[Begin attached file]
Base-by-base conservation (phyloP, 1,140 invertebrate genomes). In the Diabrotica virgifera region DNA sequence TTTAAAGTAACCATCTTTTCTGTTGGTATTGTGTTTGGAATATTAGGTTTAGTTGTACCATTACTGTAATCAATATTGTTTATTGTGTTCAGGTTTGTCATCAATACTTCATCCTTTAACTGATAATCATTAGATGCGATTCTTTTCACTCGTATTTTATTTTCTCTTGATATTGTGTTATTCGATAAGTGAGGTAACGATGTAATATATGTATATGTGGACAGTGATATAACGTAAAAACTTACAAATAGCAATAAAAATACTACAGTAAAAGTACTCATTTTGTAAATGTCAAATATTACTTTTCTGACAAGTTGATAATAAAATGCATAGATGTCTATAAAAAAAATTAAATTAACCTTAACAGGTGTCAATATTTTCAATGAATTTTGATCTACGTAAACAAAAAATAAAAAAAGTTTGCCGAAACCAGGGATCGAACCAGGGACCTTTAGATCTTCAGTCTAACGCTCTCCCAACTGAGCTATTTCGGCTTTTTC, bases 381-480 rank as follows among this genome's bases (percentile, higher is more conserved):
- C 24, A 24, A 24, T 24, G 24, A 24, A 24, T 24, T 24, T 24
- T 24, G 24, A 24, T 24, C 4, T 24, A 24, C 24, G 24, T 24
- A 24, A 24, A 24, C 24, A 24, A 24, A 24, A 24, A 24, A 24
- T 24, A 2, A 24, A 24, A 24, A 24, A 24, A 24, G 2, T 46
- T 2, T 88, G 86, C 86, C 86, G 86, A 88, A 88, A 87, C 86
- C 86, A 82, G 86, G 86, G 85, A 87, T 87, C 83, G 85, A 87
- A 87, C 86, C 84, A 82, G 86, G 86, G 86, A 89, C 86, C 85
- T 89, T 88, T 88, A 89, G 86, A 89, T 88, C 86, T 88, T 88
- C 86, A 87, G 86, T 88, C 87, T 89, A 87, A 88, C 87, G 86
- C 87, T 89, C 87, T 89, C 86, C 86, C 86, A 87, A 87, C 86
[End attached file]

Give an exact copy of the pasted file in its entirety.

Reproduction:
Base-by-base conservation (phyloP, 1,140 invertebrate genomes). In the Diabrotica virgifera region DNA sequence TTTAAAGTAACCATCTTTTCTGTTGGTATTGTGTTTGGAATATTAGGTTTAGTTGTACCATTACTGTAATCAATATTGTTTATTGTGTTCAGGTTTGTCATCAATACTTCATCCTTTAACTGATAATCATTAGATGCGATTCTTTTCACTCGTATTTTATTTTCTCTTGATATTGTGTTATTCGATAAGTGAGGTAACGATGTAATATATGTATATGTGGACAGTGATATAACGTAAAAACTTACAAATAGCAATAAAAATACTACAGTAAAAGTACTCATTTTGTAAATGTCAAATATTACTTTTCTGACAAGTTGATAATAAAATGCATAGATGTCTATAAAAAAAATTAAATTAACCTTAACAGGTGTCAATATTTTCAATGAATTTTGATCTACGTAAACAAAAAATAAAAAAAGTTTGCCGAAACCAGGGATCGAACCAGGGACCTTTAGATCTTCAGTCTAACGCTCTCCCAACTGAGCTATTTCGGCTTTTTC, bases 381-480 rank as follows among this genome's bases (percentile, higher is more conserved):
- C 24, A 24, A 24, T 24, G 24, A 24, A 24, T 24, T 24, T 24
- T 24, G 24, A 24, T 24, C 4, T 24, A 24, C 24, G 24, T 24
- A 24, A 24, A 24, C 24, A 24, A 24, A 24, A 24, A 24, A 24
- T 24, A 2, A 24, A 24, A 24, A 24, A 24, A 24, G 2, T 46
- T 2, T 88, G 86, C 86, C 86, G 86, A 88, A 88, A 87, C 86
- C 86, A 82, G 86, G 86, G 85, A 87, T 87, C 83, G 85, A 87
- A 87, C 86, C 84, A 82, G 86, G 86, G 86, A 89, C 86, C 85
- T 89, T 88, T 88, A 89, G 86, A 89, T 88, C 86, T 88, T 88
- C 86, A 87, G 86, T 88, C 87, T 89, A 87, A 88, C 87, G 86
- C 87, T 89, C 87, T 89, C 86, C 86, C 86, A 87, A 87, C 86